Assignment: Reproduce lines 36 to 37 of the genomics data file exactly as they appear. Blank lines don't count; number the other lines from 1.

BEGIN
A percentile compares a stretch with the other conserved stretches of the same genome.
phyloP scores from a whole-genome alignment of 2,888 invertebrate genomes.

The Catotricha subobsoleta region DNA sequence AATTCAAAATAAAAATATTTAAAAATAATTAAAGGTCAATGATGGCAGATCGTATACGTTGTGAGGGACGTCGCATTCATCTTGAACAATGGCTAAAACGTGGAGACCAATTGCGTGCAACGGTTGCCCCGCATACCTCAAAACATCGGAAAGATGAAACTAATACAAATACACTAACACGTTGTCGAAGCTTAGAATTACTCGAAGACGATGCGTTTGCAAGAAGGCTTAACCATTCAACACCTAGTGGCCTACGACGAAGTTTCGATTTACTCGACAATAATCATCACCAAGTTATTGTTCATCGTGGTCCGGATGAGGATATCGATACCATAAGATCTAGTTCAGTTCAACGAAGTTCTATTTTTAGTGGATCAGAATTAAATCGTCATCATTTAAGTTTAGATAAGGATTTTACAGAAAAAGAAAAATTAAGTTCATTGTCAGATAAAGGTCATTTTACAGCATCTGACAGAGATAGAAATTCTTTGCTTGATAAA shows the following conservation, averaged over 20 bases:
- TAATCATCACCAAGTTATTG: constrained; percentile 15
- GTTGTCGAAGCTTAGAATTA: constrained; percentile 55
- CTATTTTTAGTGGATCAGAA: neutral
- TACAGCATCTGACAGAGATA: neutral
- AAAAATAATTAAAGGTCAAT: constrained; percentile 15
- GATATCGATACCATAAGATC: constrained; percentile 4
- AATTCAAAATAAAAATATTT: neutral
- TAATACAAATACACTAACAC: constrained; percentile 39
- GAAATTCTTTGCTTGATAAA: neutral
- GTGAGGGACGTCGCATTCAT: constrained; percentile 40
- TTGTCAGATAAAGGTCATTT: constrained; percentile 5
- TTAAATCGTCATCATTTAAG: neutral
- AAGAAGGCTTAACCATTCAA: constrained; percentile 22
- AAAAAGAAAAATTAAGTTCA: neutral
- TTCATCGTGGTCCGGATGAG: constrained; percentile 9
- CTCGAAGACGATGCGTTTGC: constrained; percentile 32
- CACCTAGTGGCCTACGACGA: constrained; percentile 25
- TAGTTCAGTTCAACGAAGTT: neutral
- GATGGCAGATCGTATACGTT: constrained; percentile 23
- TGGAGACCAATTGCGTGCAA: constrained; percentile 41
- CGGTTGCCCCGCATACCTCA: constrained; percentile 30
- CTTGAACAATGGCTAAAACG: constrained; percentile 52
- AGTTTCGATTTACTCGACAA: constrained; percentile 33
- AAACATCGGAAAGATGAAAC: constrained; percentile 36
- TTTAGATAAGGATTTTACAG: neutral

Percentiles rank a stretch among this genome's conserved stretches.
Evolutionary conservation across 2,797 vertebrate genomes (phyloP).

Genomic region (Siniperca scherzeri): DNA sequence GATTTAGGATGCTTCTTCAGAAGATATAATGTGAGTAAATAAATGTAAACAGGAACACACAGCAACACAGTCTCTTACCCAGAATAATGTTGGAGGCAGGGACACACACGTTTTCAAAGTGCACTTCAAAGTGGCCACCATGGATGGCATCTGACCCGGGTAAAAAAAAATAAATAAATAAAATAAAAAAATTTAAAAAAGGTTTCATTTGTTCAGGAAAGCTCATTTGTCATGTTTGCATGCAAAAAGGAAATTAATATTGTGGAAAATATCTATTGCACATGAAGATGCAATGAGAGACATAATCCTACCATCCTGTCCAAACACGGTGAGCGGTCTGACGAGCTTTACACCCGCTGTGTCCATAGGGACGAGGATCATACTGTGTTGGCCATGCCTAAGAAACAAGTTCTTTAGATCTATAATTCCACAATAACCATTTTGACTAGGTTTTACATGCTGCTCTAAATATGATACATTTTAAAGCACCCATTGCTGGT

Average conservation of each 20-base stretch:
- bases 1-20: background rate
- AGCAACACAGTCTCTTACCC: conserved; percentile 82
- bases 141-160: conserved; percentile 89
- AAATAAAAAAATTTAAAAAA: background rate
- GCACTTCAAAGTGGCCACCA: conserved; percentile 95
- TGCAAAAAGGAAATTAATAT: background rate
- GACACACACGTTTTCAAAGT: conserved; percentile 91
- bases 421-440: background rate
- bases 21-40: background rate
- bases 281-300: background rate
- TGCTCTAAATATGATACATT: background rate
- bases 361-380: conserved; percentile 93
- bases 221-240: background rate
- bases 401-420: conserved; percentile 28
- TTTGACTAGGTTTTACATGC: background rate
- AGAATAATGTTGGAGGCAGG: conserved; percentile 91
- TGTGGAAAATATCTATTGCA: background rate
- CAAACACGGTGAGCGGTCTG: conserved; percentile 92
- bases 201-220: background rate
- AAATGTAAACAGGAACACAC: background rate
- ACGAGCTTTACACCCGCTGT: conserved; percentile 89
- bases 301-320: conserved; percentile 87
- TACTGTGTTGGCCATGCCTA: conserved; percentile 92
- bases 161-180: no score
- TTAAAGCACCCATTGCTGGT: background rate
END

- AAATAAAAAAATTTAAAAAA: background rate
- GCACTTCAAAGTGGCCACCA: conserved; percentile 95